..However, the clinical efficacy of TENS will remain equivocal until the publication of sufficient numbers of high quality, randomized, controlled clinical trials. ..
  23. Somers D, Clemente F. The relationship between dorsal horn neurotransmitter content and allodynia in neuropathic rats treated with high-frequency transcutaneous electric nerve stimulation. Arch Phys Med Rehabil. 2003;84:1575-83 pubmed
    ..content in the dorsal horn and allodynia in neuropathic rats treated with high-frequency transcutaneous electric nerve stimulation (TENS). A completely randomized experimental design...
  24. van Balken M, Vergunst H, Bemelmans B. The use of electrical devices for the treatment of bladder dysfunction: a review of methods. J Urol. 2004;172:846-51 pubmed
    ..The introduction of new stimulation methods may provide treatment alternatives as well as help answer more basic questions on electrical neurostimulation and neuromodulation. ..
  25. Koppert W, Ihmsen H, Körber N, Wehrfritz A, Sittl R, Schmelz M, et al. Different profiles of buprenorphine-induced analgesia and antihyperalgesia in a human pain model. Pain. 2005;118:15-22 pubmed
    ..It will be of major clinical interest whether this difference will translate into improved treatment of pain states dominated by central sensitization. ..
  26. Chesterton L, van der Windt D, Sim J, Lewis M, Mallen C, Mason E, et al. Transcutaneous electrical nerve stimulation for the management of tennis elbow: a pragmatic randomized controlled trial: the TATE trial (ISRCTN 87141084). BMC Musculoskelet Disord. 2009;10:156 pubmed publisher
    ..It also benefits from being patient controlled, thereby promoting self-management. This study aims to assess the effectiveness, in terms of pain relief, and cost-effectiveness of a self-management package of treatment that includes TENS...
  27. Solak O, Emmiler M, Ela Y, Dundar U, Koçoiullari C, Eren N, et al. Comparison of continuous and intermittent transcutaneous electrical nerve stimulation in postoperative pain management after coronary artery bypass grafting: a randomized, placebo-controlled prospective study. Heart Surg Forum. 2009;12:E266-71 pubmed publisher
    ..We compared the effectiveness of continuous transcutaneous electrical nerve stimulation (TENS) and intermittent TENS in the management of pain after coronary artery bypass grafting (CABG)...
  28. DeSantana J, Da Silva L, de Resende M, Sluka K. Transcutaneous electrical nerve stimulation at both high and low frequencies activates ventrolateral periaqueductal grey to decrease mechanical hyperalgesia in arthritic rats. Neuroscience. 2009;163:1233-41 pubmed publisher
    b>Transcutaneous electric nerve stimulation (TENS) is widely used for the treatment of pain. TENS produces an opioid-mediated antinociception that utilizes the rostroventromedial medulla (RVM)...
  29. Tong K, Lo S, Cheing G. Alternating frequencies of transcutaneous electric nerve stimulation: does it produce greater analgesic effects on mechanical and thermal pain thresholds?. Arch Phys Med Rehabil. 2007;88:1344-9 pubmed
    To determine whether alternating frequency transcutaneous electric nerve stimulation (TENS) at 2 and 100Hz (2/100Hz) has a more potent hypoalgesic effect than a fixed frequency at 2 or 100Hz in healthy participants...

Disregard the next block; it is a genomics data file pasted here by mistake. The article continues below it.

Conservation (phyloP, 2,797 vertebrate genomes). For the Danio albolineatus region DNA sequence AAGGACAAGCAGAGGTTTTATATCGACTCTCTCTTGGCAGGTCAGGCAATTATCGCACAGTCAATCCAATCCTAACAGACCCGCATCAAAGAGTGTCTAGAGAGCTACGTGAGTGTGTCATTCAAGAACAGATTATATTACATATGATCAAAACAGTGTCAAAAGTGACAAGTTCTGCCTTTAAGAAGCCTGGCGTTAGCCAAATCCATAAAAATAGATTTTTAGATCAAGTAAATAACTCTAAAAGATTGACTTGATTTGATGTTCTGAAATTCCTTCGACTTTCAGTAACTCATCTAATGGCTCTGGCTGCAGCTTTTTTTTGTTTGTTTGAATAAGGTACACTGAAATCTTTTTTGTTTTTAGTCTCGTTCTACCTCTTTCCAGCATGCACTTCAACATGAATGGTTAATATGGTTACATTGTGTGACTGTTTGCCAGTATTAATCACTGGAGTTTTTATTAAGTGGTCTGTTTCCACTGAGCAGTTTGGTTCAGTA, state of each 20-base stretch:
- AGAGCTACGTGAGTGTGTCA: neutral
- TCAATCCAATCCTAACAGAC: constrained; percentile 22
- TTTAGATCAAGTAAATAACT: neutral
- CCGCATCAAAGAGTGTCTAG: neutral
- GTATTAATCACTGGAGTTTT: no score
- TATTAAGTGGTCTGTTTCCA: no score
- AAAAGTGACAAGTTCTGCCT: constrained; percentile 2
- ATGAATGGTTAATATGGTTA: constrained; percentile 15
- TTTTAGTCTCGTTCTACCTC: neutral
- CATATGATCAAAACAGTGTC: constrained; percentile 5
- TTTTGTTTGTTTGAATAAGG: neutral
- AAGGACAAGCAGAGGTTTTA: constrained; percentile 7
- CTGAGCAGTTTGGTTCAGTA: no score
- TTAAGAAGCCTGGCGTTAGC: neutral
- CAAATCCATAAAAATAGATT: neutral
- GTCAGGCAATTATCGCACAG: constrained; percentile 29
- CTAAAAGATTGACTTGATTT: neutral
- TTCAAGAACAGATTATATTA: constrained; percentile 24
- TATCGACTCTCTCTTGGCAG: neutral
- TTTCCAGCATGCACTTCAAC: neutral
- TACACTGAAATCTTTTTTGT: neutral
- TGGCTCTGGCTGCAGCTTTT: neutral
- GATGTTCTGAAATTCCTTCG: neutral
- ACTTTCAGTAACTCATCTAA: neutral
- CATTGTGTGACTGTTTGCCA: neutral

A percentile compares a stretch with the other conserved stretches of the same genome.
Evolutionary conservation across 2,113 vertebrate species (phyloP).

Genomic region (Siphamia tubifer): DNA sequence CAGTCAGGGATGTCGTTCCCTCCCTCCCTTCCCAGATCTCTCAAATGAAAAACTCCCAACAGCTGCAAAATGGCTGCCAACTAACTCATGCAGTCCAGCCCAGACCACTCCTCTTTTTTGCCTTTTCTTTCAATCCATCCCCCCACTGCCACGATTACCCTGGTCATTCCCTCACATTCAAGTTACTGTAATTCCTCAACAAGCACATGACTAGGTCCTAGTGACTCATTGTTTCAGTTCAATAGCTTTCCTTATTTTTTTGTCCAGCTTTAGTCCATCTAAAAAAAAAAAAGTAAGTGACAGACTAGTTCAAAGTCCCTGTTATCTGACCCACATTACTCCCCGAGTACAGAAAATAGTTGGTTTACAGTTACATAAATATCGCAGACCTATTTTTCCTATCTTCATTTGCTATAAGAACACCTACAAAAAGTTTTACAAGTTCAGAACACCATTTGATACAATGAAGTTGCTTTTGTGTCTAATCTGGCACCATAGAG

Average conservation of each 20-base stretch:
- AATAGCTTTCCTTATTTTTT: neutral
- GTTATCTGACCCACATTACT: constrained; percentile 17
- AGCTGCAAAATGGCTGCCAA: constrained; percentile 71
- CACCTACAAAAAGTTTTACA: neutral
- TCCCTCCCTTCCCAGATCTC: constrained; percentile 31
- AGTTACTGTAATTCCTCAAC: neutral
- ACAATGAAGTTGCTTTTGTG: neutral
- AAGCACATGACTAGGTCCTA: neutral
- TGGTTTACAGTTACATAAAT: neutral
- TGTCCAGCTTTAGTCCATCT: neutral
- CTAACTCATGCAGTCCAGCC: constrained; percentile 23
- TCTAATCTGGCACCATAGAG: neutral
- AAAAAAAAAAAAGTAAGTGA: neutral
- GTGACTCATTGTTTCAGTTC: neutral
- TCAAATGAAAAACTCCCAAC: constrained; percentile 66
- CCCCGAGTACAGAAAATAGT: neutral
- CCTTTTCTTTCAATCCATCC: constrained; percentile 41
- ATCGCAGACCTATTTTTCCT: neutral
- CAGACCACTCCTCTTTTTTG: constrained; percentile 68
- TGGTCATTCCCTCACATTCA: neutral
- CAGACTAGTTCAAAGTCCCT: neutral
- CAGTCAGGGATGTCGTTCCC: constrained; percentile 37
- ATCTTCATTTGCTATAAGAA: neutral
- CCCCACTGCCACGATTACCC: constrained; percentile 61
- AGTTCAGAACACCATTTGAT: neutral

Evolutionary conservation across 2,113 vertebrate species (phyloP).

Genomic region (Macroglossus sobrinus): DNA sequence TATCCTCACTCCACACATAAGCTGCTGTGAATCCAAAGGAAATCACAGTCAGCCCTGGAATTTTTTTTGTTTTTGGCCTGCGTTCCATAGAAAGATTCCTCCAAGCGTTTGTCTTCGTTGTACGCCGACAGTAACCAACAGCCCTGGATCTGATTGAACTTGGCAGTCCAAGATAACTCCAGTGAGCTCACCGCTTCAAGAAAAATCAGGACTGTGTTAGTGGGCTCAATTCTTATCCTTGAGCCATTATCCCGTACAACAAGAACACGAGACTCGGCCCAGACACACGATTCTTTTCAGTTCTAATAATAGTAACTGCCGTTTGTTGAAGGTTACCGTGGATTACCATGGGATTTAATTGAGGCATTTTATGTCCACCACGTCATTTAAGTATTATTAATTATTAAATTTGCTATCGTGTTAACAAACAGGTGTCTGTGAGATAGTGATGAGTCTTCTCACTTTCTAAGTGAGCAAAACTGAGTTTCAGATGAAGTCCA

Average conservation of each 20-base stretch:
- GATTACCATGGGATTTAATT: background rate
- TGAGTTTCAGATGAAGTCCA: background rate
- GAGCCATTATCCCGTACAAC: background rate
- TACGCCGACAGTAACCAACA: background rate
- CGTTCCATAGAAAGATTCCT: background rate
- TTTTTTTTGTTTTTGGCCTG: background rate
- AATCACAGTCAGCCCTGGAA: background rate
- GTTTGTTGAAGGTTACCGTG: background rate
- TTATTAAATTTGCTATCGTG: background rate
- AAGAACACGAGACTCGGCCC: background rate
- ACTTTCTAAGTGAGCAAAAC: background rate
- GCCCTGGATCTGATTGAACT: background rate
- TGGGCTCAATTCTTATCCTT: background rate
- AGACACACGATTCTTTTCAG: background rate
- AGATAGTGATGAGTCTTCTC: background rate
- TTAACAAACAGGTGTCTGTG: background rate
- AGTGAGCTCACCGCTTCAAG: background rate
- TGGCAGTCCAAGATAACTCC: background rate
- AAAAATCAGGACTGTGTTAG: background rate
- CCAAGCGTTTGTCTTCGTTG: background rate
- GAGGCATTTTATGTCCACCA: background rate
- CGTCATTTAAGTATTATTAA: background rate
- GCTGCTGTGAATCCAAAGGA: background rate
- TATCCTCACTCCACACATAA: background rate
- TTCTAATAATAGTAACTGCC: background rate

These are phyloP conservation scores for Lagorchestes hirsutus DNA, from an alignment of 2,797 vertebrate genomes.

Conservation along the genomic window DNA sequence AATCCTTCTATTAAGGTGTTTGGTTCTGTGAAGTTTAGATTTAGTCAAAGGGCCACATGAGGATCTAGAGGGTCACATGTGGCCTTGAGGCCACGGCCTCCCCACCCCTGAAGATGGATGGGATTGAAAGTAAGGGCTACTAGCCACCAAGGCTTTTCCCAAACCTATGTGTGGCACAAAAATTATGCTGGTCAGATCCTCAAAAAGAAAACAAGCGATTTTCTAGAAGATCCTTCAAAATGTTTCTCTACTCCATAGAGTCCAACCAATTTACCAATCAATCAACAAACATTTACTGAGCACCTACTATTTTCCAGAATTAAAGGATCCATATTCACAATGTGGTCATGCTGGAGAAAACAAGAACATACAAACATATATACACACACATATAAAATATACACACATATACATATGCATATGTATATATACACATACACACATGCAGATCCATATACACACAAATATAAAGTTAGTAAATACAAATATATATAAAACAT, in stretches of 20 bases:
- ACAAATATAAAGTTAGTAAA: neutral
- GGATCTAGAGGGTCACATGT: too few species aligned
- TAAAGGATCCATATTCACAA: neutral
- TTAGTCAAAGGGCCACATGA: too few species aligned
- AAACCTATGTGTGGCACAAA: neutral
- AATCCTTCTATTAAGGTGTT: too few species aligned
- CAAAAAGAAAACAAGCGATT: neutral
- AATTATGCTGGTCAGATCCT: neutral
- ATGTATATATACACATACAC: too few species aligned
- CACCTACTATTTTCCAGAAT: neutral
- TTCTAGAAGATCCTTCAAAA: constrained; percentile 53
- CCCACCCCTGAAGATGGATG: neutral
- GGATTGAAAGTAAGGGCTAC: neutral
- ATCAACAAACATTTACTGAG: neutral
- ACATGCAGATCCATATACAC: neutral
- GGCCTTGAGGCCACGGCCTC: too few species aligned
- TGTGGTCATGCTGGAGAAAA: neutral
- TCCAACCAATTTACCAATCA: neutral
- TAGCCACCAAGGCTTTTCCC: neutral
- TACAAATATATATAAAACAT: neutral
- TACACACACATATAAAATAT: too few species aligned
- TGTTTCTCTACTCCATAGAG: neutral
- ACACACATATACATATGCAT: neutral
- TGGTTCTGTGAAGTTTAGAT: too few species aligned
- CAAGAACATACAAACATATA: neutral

30. Aarskog R, Johnson M, Demmink J, Lofthus A, Iversen V, Lopes Martins R, et al. Is mechanical pain threshold after transcutaneous electrical nerve stimulation (TENS) increased locally and unilaterally? A randomized placebo-controlled trial in healthy subjects. Physiother Res Int. 2007;12:251-63 pubmed
    ..Further clinical trials are needed to clarify if these findings may also be generalized to populations of chronic pain sufferers. ..
  31. Johnson M, Martinson M. Efficacy of electrical nerve stimulation for chronic musculoskeletal pain: a meta-analysis of randomized controlled trials. Pain. 2007;130:157-65 pubmed
    ..0005). These results indicate that ENS is an effective treatment modality for chronic musculoskeletal pain and that previous, equivocal results may have been due to underpowered studies. ..
  32. Kuhn A, Keller T, Lawrence M, Morari M. A model for transcutaneous current stimulation: simulations and experiments. Med Biol Eng Comput. 2009;47:279-89 pubmed publisher
    ..The presented TES model provides a first step to more extensive model implementations for TES in which e.g., multi-array electrode configurations can be tested. ..
  33. Vanderthommen M, Duchateau J. Electrical stimulation as a modality to improve performance of the neuromuscular system. Exerc Sport Sci Rev. 2007;35:180-5 pubmed
    ..The adaptations evoked by NMES are not confined to the activated muscle but also involve neural adaptations through reflex inputs to the spinal cord and supraspinal centers. ..
  34. North R, Kidd D, Olin J, Sieracki J, Farrokhi F, Petrucci L, et al. Spinal cord stimulation for axial low back pain: a prospective, controlled trial comparing dual with single percutaneous electrodes. Spine (Phila Pa 1976). 2005;30:1412-8 pubmed
    ..While we observed disadvantages for dual electrodes in treating axial low back pain, we achieved technical success with single or dual electrodes in most patients and maintained this success clinically with dual electrodes in 53%. ..
  35. Koke A, Schouten J, Lamerichs Geelen M, Lipsch J, Waltje E, van Kleef M, et al. Pain reducing effect of three types of transcutaneous electrical nerve stimulation in patients with chronic pain: a randomized crossover trial. Pain. 2004;108:36-42 pubmed
    ..Because no placebo group was included, no definite conclusions on effectiveness of TENS in general in the treatment of chronic pain could be made. ..
  36. Cipriano G, de Camargo Carvalho A, Bernardelli G, Tayar Peres P. Short-term transcutaneous electrical nerve stimulation after cardiac surgery: effect on pain, pulmonary function and electrical muscle activity. Interact Cardiovasc Thorac Surg. 2008;7:539-43 pubmed publisher
    ..05). TENS is a valuable strategy to alleviate postoperative pain following cardiac surgery with positive effects on pulmonary ventilatory function and electrical activity of thoracic and girdle muscles. ..